Oct 24, 2017

Clinton campaign, DNC backed research for Trump-Russia dossier

Erica Pandey, author of @Work

The London offices of Orbis Business Intelligence, Steele's firm. Photo: Matt Dunham / AP

A lawyer representing the Clinton campaign and the Democratic National Committee paid Fusion GPS, a Washington firm, to conduct research that led to the infamous Trump-Russia dossier, the Washington Post reports. Fusion GPS hired Christopher Steele, a former British intelligence officer, who authored the dossier, which contains salacious but unverified claims about Trump's conduct in Russia and links between his associates and the Kremlin.

  • Why it matters: We know the dossier is playing a role in Special Counsel Robert Mueller's Russia probe. This report underscores that it was, at least initially, an attempt to discredit Trump — and one that is tied directly to the Clinton campaign.
  • Worth noting: Prior to its agreement with the Clinton lawyer, "Fusion GPS's research into Trump was funded by a still unknown Republican client during the GOP primary," the Post writes.

Go deeper

What it was like when police used tear gas to clear a path for Trump

President Trump walking back to the White House. Photo: Brendan Smialowski/AFP via Getty Images

Moments before President Trump began his Rose Garden address, a mass of law enforcement suddenly marched forward in Lafayette Park, across Pennsylvania Avenue from the White House.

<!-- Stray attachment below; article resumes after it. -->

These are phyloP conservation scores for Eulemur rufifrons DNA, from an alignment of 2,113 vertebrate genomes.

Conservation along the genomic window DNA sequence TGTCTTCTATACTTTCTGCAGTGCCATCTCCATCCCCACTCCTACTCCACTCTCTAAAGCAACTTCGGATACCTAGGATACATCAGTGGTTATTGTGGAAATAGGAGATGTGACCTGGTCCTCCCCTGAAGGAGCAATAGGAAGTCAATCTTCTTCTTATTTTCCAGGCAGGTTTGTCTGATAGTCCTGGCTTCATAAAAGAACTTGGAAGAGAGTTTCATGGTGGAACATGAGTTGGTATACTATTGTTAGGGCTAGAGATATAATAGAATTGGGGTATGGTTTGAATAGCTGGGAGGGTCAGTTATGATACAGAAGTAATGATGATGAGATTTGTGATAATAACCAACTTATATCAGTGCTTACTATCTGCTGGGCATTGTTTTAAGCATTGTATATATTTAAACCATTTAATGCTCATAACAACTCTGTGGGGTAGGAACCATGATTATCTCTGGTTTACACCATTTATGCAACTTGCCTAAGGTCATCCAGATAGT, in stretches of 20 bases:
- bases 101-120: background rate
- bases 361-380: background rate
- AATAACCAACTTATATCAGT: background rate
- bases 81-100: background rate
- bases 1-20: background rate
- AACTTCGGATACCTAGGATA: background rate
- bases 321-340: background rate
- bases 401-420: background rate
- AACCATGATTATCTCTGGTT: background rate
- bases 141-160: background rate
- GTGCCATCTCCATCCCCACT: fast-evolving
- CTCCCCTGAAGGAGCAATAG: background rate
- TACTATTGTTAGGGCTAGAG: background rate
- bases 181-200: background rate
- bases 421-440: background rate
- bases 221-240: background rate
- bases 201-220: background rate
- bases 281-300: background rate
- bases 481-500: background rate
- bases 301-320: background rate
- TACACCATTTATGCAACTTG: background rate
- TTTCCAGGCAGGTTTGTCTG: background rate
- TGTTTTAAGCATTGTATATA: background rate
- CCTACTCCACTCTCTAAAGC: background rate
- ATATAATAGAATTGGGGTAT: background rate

Why it matters: It was a jarring scene as police in the nation's capital forcefully cleared young men and women gathered legally in a public park on a sunny evening, all of it on live television.

Trump goes full law-and-order

Photo: Tom Brenner/Reuters

President Trump's final decision to speak in the Rose Garden last evening as protests raged outside the gate was made only hours before, reflecting chaos on both sides of the fence.

Why it matters: Trump’s ultimate remarks fell where his instincts always were: blunt, brutal law and order, with extreme demonstrations of militarized “strength” and blustery threats.

Amid racial unrest, a test at the polls

Photo: Stephen Maturen/Getty Images

Eight states plus D.C. are holding primary elections today following a week of intense protests across the country over the brutal police killing of George Floyd.

Why it matters: It's the first major test for voting since the national outcry. Concerns over civil unrest and the police — as well as the coronavirus and expanded absentee voting — could reduce the number of voters showing up in person but heighten tensions for those who do.